The performance-based restricted units subject to the award are to be earned in three equal tranches on each of March 15, 2020, 2021 and 2022, subject to his continued employment through each such date, with the total number of units eligible to be earned for each tranche ranging from zero to 100% of the number of units in that tranche, depending on the degree to which we achieve the revenue and Pre-Tax Adjusted EPS target levels established by our Board for the second half of 2018 and for 2019, for 2020 and for 2021, respectively. For each tranche, the targets are as follows:

 

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Revenue Performance Metric Vesting (50% of Funding Formula)

 

Percent of Revenue Target Achieved

      <90%         90%         91%         92%         93%         94%         ³95%  

Percent of Units Eligible for Vesting

      0%         50%         60%         70%         80%         90%         100%  

Pre-Tax Adjusted EPS Metric Vesting (50% of Funding Formula)

 

Percent of Pre-Tax Adjusted EPS Target Achieved

      <85%         85%         86%         87%         88%         89%         ³90%  

Percent of Units Eligible for Vesting

      0%         50%         60%         70%         80%         90%         100%  

With respect to the stock options granted to Mr. Shirk, 25% will vest on the first anniversary of the date of grant and 6.25% will vest each quarter thereafter, subject to his continued employment through each vesting date.

2018 New Hire Grant to Mr. Barnett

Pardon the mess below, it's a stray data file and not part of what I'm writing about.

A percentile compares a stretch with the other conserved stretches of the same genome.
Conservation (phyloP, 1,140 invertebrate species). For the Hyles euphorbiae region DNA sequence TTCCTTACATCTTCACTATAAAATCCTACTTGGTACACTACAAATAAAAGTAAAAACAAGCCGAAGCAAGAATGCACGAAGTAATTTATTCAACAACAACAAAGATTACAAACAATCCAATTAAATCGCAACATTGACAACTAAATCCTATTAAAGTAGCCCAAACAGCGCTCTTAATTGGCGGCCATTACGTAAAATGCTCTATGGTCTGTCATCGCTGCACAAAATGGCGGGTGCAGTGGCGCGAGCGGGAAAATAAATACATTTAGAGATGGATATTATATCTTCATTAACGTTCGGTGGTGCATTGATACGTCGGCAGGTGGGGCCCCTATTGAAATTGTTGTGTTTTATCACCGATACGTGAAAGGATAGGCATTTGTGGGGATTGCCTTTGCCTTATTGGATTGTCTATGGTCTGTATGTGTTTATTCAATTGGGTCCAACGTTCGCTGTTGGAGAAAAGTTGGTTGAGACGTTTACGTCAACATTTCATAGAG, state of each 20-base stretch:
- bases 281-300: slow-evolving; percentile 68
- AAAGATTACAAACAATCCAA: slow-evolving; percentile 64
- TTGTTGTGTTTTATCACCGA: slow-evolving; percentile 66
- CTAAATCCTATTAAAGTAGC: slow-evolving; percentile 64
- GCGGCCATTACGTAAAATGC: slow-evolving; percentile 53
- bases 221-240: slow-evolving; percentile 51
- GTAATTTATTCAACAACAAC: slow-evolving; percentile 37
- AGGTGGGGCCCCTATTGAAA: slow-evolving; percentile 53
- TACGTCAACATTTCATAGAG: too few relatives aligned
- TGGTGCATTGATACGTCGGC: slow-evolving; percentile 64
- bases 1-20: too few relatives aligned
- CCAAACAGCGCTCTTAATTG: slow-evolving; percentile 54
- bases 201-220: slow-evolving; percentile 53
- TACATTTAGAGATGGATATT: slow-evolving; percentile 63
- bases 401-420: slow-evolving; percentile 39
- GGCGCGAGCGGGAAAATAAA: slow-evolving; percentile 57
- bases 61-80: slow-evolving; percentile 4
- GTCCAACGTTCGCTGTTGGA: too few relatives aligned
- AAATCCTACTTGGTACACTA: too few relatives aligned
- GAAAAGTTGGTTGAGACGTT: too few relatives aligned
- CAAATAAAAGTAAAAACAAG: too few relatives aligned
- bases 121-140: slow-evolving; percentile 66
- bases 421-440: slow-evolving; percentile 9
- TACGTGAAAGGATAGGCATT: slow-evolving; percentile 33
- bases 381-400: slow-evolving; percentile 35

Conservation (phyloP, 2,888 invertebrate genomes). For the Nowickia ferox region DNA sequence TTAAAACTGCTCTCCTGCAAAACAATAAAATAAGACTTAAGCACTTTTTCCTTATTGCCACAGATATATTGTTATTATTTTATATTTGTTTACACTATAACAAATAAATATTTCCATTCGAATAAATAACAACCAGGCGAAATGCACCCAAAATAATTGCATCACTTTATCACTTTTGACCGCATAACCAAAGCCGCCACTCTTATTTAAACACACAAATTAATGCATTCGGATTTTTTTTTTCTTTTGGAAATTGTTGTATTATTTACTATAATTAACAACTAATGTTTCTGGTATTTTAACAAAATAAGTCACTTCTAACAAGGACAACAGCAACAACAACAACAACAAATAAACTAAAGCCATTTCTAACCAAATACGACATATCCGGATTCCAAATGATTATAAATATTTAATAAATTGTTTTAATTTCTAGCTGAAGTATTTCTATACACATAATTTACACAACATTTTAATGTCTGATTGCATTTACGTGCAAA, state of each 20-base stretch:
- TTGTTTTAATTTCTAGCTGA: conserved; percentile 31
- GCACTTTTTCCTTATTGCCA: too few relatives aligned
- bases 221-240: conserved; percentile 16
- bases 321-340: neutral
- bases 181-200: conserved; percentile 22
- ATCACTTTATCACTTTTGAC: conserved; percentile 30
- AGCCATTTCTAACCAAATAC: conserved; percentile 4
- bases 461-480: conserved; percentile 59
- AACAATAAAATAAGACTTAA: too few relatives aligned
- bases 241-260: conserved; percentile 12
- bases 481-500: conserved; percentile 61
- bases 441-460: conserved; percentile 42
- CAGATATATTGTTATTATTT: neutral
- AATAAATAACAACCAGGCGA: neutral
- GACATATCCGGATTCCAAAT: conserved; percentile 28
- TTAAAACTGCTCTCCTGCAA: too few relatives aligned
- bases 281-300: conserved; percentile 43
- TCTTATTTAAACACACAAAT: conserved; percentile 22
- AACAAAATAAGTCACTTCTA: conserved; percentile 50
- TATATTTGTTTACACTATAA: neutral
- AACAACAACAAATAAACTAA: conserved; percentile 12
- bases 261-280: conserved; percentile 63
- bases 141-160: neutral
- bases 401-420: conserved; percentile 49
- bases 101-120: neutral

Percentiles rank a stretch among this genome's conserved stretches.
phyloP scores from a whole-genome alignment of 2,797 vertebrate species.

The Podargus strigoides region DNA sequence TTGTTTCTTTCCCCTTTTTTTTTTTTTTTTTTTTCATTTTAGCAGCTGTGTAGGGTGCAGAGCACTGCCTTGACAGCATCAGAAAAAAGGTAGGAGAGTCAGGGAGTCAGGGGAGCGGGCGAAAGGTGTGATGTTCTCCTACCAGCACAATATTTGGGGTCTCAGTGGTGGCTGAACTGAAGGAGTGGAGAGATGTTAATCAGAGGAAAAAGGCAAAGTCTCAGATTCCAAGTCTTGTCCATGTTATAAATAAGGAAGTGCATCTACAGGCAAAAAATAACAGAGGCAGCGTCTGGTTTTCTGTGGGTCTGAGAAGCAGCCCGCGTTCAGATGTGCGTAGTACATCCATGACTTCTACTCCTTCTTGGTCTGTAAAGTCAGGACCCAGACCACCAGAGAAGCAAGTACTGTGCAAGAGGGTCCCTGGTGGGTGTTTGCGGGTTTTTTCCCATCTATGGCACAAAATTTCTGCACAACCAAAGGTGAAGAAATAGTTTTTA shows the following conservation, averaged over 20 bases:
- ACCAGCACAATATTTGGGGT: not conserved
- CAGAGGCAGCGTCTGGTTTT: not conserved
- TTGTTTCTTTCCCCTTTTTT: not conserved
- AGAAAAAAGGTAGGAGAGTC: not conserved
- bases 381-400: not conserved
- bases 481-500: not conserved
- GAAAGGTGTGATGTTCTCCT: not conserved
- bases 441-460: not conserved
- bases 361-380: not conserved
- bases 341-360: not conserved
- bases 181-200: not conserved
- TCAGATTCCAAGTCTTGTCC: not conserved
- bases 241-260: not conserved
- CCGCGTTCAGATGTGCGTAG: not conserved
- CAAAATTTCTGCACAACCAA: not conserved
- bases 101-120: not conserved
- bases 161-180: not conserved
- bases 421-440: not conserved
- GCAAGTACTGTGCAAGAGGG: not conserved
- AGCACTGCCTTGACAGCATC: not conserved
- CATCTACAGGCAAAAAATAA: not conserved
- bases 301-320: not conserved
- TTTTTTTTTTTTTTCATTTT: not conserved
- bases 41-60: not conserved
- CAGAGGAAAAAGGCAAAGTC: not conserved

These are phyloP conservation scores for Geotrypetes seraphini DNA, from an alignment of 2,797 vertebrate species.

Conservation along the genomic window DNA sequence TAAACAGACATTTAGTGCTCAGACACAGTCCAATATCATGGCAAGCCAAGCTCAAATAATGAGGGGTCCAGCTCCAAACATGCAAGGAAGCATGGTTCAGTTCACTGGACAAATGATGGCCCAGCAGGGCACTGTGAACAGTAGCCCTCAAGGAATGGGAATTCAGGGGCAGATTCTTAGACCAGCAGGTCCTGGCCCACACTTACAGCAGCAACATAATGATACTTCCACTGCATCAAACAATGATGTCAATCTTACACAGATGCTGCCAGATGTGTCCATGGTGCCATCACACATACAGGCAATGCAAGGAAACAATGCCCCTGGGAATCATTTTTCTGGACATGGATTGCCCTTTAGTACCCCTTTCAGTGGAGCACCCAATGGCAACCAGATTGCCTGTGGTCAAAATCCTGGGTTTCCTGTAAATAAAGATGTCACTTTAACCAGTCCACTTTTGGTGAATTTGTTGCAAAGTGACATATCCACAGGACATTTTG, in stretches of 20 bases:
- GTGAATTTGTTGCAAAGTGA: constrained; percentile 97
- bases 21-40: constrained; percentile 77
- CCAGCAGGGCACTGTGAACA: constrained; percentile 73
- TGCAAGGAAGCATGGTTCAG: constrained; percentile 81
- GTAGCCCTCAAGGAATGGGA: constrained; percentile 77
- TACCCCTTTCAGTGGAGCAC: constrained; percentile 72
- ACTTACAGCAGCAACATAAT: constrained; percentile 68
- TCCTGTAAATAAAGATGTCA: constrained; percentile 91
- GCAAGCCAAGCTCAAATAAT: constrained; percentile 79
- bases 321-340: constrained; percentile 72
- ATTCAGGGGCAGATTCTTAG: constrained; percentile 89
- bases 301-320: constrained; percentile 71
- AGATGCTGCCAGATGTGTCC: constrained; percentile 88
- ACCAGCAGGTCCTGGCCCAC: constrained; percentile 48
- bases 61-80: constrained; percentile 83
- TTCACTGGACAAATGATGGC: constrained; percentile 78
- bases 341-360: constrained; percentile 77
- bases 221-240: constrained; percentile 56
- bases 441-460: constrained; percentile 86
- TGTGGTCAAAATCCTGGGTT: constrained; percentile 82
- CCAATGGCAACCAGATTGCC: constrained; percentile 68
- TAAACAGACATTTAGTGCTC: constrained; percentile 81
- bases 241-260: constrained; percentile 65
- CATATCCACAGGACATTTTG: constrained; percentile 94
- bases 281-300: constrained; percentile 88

In connection with his appointment as our Executive Vice President and Chief Financial Officer, Mr. Barnett was granted an equity award on August 15, 2018 with a value of $4,250,000, with $3,500,000 delivered in an equal number of stock options and restricted stock unit awards, and $750,000 in performance-based restricted stock unit awards. With respect to the stock options, 25% will vest on the first anniversary of the date of grant and 6.25% will vest each quarter thereafter, subject to his continued employment through each vesting date. With respect to the restricted stock unit award, 25% will vest on each anniversary of the date of grant, subject to his continued employment through each vesting date. The performance-based restricted stock unit awards have the same vesting terms as described above with respect to Mr. Shirk’s promotion grant. These awards were designed to provide an appropriate incentive to Mr. Barnett to join Sabre and to reflect the responsibilities associated with his new role, as well as to provide him with a long-term incentive, aligned with our stockholders’ interests, to remain with Sabre through the multi-year vesting period. Furthermore, the Committee believes that the addition of the performance-based restricted stock unit awards enhanced the focus of the awards on longer-term decision-making that the Compensation Committee expects to have a sustained effect on our business growth while maintaining an appropriate level of profitability. These awards were based on the Compensation Committee’s review of competitive market data, our desired compensation position for Mr. Barnett with respect to the competitive market, and arm’s-length negotiations with him.